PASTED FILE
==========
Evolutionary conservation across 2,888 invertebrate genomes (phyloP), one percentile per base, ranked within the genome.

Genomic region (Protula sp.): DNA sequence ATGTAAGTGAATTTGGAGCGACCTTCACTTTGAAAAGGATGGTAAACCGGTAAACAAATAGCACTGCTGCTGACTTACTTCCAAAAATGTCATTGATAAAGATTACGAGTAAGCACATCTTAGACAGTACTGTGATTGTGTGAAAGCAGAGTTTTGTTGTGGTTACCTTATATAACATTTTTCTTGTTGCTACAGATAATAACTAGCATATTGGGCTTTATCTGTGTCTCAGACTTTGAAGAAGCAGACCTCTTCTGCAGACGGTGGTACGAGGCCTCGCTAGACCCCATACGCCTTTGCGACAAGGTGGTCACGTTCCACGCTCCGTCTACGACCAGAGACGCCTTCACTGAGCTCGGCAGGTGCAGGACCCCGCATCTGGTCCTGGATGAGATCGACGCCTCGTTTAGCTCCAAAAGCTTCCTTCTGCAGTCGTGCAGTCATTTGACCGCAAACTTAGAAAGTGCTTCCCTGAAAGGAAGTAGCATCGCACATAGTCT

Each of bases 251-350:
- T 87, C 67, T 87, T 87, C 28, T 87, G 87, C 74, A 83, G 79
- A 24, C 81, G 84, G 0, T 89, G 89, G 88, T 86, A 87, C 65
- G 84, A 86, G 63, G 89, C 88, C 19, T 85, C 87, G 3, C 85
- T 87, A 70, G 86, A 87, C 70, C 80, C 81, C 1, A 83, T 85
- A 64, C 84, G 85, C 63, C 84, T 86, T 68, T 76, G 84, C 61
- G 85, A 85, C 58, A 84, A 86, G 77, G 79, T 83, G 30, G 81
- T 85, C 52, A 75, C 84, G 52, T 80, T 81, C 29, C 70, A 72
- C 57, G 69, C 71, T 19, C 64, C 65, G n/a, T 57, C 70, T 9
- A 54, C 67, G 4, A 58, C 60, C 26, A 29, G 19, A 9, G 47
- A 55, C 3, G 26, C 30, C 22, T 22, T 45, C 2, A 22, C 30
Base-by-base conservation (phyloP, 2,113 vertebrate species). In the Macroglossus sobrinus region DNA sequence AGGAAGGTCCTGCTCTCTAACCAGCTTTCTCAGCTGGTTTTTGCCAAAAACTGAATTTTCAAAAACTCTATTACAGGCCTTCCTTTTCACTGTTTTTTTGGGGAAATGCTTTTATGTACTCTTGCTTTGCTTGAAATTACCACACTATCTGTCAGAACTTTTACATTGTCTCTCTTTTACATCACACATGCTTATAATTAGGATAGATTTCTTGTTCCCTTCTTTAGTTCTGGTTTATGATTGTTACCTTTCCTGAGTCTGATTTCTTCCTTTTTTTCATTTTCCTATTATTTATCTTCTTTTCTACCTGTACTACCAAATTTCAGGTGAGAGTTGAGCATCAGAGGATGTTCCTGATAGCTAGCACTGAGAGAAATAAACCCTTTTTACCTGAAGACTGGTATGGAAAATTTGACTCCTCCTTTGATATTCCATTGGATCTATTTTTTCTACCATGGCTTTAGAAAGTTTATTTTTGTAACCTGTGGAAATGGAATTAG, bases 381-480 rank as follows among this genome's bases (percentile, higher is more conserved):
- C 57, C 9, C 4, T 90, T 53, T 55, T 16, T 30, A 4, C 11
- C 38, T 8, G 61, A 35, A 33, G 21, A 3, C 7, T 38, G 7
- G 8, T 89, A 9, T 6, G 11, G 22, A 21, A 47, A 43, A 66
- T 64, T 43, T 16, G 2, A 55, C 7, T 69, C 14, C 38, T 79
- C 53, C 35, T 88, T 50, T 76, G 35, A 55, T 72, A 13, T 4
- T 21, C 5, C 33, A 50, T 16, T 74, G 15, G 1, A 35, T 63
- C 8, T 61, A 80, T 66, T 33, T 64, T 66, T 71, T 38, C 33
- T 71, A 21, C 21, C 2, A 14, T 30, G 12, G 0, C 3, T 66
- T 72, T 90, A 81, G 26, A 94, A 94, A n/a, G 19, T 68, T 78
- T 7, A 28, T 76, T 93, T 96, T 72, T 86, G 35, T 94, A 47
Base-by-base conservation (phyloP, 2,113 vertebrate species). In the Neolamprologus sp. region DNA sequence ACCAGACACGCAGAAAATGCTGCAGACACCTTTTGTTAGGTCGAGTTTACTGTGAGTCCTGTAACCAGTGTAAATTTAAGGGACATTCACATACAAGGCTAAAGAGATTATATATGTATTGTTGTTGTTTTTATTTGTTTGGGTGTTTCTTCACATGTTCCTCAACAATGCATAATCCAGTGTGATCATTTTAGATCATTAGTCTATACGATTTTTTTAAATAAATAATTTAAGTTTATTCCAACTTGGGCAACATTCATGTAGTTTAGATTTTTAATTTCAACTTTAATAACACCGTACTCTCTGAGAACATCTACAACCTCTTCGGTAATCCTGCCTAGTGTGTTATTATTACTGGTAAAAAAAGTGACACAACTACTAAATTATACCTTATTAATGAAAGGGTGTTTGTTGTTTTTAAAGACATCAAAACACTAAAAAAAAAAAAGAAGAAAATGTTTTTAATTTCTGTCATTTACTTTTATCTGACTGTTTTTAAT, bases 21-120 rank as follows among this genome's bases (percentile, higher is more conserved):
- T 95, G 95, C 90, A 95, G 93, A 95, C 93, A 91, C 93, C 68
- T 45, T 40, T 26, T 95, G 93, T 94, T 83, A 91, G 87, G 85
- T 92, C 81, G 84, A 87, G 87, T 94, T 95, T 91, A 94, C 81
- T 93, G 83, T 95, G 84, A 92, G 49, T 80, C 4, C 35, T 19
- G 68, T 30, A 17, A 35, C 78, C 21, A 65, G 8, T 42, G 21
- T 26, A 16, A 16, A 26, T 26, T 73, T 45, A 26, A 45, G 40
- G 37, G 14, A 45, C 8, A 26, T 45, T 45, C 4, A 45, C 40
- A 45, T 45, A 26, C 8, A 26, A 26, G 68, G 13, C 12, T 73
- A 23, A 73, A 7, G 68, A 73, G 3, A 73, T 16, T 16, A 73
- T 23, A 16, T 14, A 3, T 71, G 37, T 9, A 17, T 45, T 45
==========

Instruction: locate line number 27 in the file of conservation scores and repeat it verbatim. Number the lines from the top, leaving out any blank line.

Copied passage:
- T 45, T 40, T 26, T 95, G 93, T 94, T 83, A 91, G 87, G 85